Interplay grew to over 600 employees at its zenith in the mid-1990s. One of the most successful groups within Interplay was formed during this period, Black Isle. Black Isle focused on role-playing games and eventually included the games of a new developer called BioWare, which was initially contracted by Interplay to make Shattered Steel. The next game they developed for Interplay, through the Black Isle division, was Baldur's Gate, which proved to be a big hit, followed by others, such as Icewind Dale and the critically acclaimed Planescape: Torment. Black Isle's celebrated Fallout, which took some inspiration from Wasteland but was unique in its own right, was a personal project of Fargo, who served as its executive producer and was involved in setting the tone and sensibilities of the game.
In 1996, the company expanded again, adding a division focusing on sports games called VR Sports and buying Shiny Entertainment. Fargo's goal in the acquisition of Shiny was to help Interplay transition into the console business, in addition to its successful PC game releases. That same year, Computer Gaming World ranked Fargo as the third most influential "industry player" of all time, as he "has shown both brilliant product vision and great business talents."
In 1998, Interplay filed for an initial public offering (IPO) of stock to fund future development and retire debt the company held. At the time, the market for IPOs had started to slow from the boom years of the early and mid-1990s, yet the need for capital drove Fargo to file the offering. Increased competition, less than stellar returns on Interplay’s sports division and the lack of console titles forced the company to seek additional funding two years later with an investment from Titus Software, a Paris-based game company. In 1999, the relationship between Fargo and majority shareholder Titus deteriorated, according to Fargo, due to a "different ideology of management". In 2000, Titus exercised a majority control of Interplay, and as a result, Fargo resigned his position with the company.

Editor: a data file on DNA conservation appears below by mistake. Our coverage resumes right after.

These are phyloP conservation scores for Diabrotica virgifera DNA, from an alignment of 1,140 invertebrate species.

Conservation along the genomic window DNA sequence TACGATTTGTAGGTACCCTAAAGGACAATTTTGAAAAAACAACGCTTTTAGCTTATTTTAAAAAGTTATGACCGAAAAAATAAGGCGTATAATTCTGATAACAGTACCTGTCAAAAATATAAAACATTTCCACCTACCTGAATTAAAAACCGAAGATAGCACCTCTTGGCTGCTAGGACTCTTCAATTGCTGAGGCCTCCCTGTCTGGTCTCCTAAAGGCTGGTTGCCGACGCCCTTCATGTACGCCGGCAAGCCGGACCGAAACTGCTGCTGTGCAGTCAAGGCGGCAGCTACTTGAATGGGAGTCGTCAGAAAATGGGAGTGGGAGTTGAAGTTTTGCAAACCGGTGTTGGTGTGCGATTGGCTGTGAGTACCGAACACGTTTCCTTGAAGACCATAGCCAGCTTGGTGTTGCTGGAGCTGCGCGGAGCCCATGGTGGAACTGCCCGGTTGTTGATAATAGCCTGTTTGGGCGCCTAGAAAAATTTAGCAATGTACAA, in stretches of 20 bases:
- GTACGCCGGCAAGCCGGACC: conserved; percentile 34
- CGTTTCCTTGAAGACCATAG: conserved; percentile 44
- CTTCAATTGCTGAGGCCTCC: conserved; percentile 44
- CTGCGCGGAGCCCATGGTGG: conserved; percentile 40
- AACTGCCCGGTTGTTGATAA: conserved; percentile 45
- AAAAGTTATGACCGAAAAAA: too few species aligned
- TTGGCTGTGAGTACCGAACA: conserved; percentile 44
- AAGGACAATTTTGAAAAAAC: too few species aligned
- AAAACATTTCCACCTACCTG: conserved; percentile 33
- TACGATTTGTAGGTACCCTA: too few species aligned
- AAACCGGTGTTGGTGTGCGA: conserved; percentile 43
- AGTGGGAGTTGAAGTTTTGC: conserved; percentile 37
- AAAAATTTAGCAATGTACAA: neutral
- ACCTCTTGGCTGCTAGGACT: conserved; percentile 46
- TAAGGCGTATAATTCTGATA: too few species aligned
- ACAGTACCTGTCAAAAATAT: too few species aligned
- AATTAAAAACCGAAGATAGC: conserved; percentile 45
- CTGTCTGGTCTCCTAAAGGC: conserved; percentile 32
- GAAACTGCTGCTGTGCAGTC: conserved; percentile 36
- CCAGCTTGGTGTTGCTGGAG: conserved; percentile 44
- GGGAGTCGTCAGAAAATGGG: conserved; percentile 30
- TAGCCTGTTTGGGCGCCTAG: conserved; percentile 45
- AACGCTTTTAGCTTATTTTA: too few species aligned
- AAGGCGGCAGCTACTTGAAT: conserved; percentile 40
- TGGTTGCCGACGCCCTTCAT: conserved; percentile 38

In addition to his work at Interplay, Fargo also formed an online entertainment company Engage! with partner SoftBank in 1996, and sat on the board of Virgin Europe in 1998.
After leaving Interplay, Fargo looked to find outlets for his creative drive and founded inXile Entertainment in 2002, a video game developer and publisher that includes many former Interplay employees. The name inXile sprang from a joke for his post-Interplay career: initially, Fargo gave himself the title of "leader-in-exile" at the company.
InXile Entertainment released a new Bard's Tale as one of its first titles, released by Vivendi Universal Games, but has found success in a new category of downloadable games, such as Line Rider and Fantastic Contraption. The company also developed a major title for Bethesda Softworks, Hunted: The Demon's Forge.
In 2012, inspired by the success of Double Fine Adventure's fan funded model, Fargo announced that he was going to attempt to fan-fund Wasteland 2 using the webservice Kickstarter. The project's fundraising campaign reached its $900,000 funding goal in its second day and Fargo said hopes that all of his future projects involve Kickstarter as it "offers all the freedoms that a developer hopes for." The Wasteland 2 Kickstarter campaign ended on April 17, 2012, raising a total of $2,933,252, making it the third highest crowd funded video game on Kickstarter to date, with an additional $107,152 in PayPal pledges.
On March 6, 2013, Fargo followed through on his promise to fund future projects through Kickstarter and launched Torment: Tides of Numenera, described as "a story-driven CRPG crafted in the tradition of Planescape: Torment and set in the world of Monte Cook's Numenera." The project reached its goal of $900,000 in just six hours and went on to break the Kickstarter record for fastest project to reach $1 million. The previous record had been held by the Ouya video game console which reached $1 million in 8 hours 22 minutes; Torment reached this amount in less than seven hours.